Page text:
SCHOOL OF MEDICINE  |  PITT HOME  |  FIND PEOPLE  |  FIND A DOCTOR AT UPMC

Department of Medicine

Department of Medicine

  Division of Pulmonary, Allergy and Critical Care Medicine



Faculty Profile: MICHAEL MYERBURG, MD

LABORATORY LIST  |  FACULTY LIST

Dr. Michael Myerburg's Research

Dr. Myerburg’s primary research interests include understanding the role of the epithelial sodium channel (ENaC) in cystic fibrosis and other airway diseases.  The goal of this research is to delineate how ENaC activity is regulated and to develop novel therapeutic strategies to mitigate sodium hyperabsorption in the airway.  Additionally, he is interested in airway epithelial cell biology, as it relates to mucus clearance from the lung and host defense from inhaled pathogens.

 

Dr. Myerburg has demonstrated (JBC 06) that ENaC is regulated by the relative balance between membrane tethered proteases, which activate the channel, and soluble protease inhibitors that are present in the airway surface liquid.  As shown in the schematic below, this “protease – protease inhibitor balance” establishes an auto-regulatory mechanism to maintain optimal airway surface liquid (ASL) hydration.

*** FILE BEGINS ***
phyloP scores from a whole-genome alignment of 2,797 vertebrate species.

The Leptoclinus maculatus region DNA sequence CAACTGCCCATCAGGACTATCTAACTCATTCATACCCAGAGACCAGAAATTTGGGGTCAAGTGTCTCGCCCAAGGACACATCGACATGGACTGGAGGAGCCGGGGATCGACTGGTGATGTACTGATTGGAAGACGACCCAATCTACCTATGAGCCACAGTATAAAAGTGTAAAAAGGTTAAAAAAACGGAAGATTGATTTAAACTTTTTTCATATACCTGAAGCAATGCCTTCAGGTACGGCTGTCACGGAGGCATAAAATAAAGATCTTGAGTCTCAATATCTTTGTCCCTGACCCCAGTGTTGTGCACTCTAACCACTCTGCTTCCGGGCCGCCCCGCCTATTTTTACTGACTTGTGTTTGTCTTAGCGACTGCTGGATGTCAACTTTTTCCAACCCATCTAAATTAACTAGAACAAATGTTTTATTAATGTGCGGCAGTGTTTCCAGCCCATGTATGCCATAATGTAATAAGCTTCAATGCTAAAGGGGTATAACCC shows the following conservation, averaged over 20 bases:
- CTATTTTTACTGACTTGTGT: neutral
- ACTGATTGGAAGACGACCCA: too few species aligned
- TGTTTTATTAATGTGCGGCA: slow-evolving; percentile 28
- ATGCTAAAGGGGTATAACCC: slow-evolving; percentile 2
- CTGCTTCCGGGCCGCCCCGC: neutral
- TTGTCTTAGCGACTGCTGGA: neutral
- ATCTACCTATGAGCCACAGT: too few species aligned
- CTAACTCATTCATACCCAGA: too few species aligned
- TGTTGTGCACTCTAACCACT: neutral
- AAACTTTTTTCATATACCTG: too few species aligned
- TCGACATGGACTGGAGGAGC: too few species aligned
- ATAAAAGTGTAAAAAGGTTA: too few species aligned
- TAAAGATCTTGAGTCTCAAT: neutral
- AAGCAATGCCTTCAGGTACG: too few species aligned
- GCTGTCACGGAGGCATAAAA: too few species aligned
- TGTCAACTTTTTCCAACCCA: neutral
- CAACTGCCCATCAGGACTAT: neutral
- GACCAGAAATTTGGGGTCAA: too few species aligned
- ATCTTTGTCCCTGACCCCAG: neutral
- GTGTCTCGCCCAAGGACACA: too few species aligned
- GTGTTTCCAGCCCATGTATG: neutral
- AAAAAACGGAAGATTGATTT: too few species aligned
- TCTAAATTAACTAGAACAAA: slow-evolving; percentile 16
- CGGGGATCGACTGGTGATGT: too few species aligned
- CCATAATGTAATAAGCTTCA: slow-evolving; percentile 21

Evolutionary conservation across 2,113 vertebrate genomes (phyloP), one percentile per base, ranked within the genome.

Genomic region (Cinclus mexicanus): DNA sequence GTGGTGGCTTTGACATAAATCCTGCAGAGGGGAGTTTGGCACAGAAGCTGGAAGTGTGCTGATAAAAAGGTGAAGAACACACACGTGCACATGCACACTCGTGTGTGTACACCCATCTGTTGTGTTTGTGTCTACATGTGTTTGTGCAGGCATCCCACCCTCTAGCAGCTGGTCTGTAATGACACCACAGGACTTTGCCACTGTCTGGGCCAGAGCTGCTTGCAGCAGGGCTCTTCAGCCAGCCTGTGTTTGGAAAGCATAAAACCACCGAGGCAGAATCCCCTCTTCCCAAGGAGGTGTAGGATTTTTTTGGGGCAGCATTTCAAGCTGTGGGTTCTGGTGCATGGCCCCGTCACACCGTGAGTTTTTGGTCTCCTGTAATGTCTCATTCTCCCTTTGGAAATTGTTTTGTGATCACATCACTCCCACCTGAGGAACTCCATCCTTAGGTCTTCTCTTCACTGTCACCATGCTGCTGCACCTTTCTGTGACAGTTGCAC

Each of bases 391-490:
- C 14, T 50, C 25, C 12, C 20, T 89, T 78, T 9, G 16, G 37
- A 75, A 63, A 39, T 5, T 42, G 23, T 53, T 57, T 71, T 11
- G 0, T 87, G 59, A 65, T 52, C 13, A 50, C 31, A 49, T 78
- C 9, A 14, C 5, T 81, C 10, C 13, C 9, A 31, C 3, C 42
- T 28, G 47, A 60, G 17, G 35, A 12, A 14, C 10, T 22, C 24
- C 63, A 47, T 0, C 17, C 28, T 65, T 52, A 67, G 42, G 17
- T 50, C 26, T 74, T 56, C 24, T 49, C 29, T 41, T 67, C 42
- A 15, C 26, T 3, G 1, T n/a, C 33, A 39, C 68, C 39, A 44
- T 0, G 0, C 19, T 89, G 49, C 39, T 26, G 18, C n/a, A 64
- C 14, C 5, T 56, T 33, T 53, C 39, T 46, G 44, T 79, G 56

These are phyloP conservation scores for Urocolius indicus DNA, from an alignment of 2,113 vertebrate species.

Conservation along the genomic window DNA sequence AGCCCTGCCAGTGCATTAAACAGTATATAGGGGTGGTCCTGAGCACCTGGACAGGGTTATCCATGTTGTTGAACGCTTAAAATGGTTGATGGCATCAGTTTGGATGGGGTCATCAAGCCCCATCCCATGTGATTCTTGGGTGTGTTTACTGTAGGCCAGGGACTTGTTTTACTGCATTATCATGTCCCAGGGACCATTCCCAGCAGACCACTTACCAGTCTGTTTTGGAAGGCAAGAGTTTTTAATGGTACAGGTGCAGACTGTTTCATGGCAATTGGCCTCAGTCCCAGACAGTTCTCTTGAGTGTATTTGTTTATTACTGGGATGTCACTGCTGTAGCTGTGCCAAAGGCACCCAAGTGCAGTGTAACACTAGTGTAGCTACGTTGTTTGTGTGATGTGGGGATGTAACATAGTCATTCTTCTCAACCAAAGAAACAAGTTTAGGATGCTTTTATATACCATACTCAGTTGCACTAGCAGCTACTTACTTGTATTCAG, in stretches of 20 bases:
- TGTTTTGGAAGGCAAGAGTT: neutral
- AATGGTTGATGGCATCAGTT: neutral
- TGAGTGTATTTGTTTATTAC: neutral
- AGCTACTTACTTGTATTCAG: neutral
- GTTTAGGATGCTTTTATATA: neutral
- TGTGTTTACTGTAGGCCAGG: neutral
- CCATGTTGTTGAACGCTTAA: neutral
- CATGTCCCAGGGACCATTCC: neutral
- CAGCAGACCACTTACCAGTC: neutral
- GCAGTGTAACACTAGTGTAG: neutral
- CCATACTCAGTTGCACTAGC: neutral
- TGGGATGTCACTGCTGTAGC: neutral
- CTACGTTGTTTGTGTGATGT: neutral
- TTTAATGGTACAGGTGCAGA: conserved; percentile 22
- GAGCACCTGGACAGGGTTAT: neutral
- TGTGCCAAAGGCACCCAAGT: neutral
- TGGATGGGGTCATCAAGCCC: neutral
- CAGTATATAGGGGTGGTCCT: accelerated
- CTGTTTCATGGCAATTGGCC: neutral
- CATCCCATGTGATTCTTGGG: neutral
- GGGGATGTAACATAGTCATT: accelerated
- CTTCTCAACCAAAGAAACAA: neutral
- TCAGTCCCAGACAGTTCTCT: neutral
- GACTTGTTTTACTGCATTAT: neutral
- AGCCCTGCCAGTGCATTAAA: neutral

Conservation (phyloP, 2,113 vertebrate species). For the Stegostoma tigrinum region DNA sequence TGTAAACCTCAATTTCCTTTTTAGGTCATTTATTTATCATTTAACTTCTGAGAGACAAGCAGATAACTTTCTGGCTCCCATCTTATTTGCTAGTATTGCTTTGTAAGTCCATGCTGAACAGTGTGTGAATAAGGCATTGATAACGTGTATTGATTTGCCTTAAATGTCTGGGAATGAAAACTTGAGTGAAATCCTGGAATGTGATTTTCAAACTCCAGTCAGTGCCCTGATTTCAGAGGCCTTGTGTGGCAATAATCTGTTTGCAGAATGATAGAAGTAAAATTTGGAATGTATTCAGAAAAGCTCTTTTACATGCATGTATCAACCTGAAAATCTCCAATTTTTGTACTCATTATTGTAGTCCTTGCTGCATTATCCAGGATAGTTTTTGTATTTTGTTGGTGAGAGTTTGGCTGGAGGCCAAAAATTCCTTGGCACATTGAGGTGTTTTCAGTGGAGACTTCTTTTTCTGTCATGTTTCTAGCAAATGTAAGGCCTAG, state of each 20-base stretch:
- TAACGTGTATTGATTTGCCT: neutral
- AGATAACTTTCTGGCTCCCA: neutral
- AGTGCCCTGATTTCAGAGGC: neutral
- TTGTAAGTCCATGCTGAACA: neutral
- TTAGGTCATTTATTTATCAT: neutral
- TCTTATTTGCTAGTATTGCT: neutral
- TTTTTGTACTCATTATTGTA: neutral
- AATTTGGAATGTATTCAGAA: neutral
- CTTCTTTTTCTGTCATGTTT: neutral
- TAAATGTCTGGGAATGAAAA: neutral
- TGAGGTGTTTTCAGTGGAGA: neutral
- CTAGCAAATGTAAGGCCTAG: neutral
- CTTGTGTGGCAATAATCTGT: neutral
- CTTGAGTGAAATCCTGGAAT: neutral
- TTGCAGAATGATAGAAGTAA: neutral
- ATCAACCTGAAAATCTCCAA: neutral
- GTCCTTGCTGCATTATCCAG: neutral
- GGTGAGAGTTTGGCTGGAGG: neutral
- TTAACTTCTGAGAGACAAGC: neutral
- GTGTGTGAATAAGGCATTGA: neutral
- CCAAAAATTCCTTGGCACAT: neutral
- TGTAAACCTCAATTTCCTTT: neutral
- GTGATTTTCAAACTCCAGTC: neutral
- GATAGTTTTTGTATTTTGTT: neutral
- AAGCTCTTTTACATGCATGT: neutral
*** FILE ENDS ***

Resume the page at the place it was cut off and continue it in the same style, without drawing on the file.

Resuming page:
Recent work suggests that the balance between channel activating proteases and the endogenous protease inhibitors is altered in cystic fibrosis and related chronic obstructive lung diseases.   In particular, we have shown that airway epithelium from cystic fibrosis patients express heightened levels of the protease prostasin (AJP 08).  Due to excessive protease activity, ENaC becomes overactive, causing dehydration of the ASL and imparing mucus clearance. 

To study the role of proteases in the physiological regulation of sodium and water absorption in the airway, our lab uses primary human airway epithelium that is cultured from excess pathological tissue following lung transplantation.  These primary airway cultures develop into mucus producing layers, with prominent cilia, as shown here.  Using this model system, we are able to measure mucus transport, ASL volume and absorption, ciliary beat frequency, and short-circuit current.